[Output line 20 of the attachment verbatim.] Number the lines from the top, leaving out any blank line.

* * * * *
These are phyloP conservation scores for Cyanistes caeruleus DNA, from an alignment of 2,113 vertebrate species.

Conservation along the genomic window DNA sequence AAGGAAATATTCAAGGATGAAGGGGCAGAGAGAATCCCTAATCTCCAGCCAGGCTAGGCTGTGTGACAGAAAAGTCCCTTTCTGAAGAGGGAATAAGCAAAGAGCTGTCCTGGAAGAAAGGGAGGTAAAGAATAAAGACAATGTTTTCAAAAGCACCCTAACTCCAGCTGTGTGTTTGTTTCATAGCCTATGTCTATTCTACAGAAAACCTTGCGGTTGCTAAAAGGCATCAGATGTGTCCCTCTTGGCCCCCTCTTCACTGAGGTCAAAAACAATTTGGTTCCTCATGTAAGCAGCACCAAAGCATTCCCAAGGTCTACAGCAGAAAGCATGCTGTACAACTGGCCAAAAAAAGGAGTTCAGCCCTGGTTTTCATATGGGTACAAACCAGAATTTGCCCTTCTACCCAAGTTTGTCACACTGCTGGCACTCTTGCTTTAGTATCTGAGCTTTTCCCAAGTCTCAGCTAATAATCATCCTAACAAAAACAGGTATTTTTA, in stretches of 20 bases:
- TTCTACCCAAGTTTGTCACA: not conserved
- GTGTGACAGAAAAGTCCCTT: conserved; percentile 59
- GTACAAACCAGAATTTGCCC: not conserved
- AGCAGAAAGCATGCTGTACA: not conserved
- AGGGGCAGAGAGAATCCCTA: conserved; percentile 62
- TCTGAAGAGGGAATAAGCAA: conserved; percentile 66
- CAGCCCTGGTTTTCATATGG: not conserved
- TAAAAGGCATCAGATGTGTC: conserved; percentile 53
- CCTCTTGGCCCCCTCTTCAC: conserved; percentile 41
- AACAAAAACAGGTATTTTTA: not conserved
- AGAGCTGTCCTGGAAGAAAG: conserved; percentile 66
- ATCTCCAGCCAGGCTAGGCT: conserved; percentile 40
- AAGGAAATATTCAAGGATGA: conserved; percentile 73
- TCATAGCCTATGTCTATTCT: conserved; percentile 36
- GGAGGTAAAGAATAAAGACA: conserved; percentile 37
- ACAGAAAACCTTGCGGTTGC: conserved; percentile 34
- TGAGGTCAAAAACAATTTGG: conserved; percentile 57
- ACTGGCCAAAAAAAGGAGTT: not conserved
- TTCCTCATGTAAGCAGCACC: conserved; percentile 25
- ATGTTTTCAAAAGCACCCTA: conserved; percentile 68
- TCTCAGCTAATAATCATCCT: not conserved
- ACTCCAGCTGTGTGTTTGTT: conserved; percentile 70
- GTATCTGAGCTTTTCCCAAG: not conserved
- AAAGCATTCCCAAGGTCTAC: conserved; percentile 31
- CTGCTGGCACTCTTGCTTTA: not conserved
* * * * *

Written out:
- ACTGGCCAAAAAAAGGAGTT: not conserved